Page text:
By combining raster image correlation spectroscopy with STED microscopy, KIT researchers have now succeeded in quantifying molecule dynamics in biological structures based on the raster images recorded. "This means that the STED-RICS method can be used to derive from any fluorescence image a highly resolved map of the number and movability of the marked molecules in the area scanned by the spot," Gerd Ulrich Nienhaus explains.
Professor Nienhaus' working group consists of physicists, chemists, and biologists. Interdisciplinary cooperation is indispensable to cover all aspects when developing new microscopic instruments and methods for biophysical fundamental research. When applications are addressed, other KIT researchers join the team and contribute their knowledge of molecular processes. In the case of the STED-RICS method, the team worked together with scientists from the Institute of Toxicology and Genetics (ITG) and the Cell and Developmental Biology Division of the Zoological Institute.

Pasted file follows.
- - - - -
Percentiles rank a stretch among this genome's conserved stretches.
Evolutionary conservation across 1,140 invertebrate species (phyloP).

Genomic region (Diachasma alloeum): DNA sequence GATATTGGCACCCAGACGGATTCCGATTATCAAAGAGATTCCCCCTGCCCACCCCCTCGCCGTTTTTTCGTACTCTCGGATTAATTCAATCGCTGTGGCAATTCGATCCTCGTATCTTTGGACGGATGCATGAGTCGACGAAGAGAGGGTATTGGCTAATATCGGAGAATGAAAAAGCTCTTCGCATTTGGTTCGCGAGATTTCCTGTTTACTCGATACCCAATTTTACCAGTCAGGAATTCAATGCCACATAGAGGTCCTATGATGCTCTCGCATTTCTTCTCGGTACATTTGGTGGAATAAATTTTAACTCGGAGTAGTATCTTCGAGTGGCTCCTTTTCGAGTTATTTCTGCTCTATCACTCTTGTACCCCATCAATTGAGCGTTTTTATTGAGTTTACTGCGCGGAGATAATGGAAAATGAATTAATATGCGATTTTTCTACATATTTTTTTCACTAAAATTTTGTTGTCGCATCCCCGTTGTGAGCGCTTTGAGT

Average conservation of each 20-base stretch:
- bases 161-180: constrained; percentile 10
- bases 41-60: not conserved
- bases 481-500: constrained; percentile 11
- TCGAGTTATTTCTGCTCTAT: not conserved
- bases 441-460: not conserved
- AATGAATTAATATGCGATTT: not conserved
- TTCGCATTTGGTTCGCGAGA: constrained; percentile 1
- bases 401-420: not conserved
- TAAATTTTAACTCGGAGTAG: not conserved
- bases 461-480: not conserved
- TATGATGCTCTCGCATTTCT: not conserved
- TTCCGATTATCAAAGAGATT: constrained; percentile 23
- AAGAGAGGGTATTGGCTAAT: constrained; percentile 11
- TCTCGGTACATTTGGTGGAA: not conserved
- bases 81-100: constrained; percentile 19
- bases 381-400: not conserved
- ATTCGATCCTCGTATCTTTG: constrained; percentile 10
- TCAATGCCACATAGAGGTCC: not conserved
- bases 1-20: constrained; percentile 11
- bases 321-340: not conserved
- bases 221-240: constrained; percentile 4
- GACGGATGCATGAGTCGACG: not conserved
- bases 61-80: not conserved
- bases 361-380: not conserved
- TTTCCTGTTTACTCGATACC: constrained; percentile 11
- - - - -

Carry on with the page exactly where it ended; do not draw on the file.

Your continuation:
The STED-RICS method opens up new measurement applications in life sciences. A major application is research into the dynamics of cell membranes. Numerous receptor proteins are embedded in the membranes. By interaction with externally docking ligand molecules, external signals are transmitted into the cell. With the help of STED-RICS, the researchers can now determine precisely and quantitatively the movements of both lipids and receptors. Understanding of these processes is of crucial importance to medical and pharmaceutical research. Many pharmaceutical substances are based on influencing these interactions. "About every second medical substance influences signal transduction of G-protein coupled receptors, an important sub-class," Professor Nienhaus explains.
Per Niklas Hedde, René M. Dörlich, Rosmarie Blomley, Dietmar Gradl, Emmanuel Oppong, Andrew C.B. Cato & G. Ulrich Nienhaus: Stimulated emission depletion-based raster image correlation spectroscopy reveals biomolecular dynamics in live cells. Nature Communications 4. 2013. Article number: 2093. doi:10.1038/ncomms3093.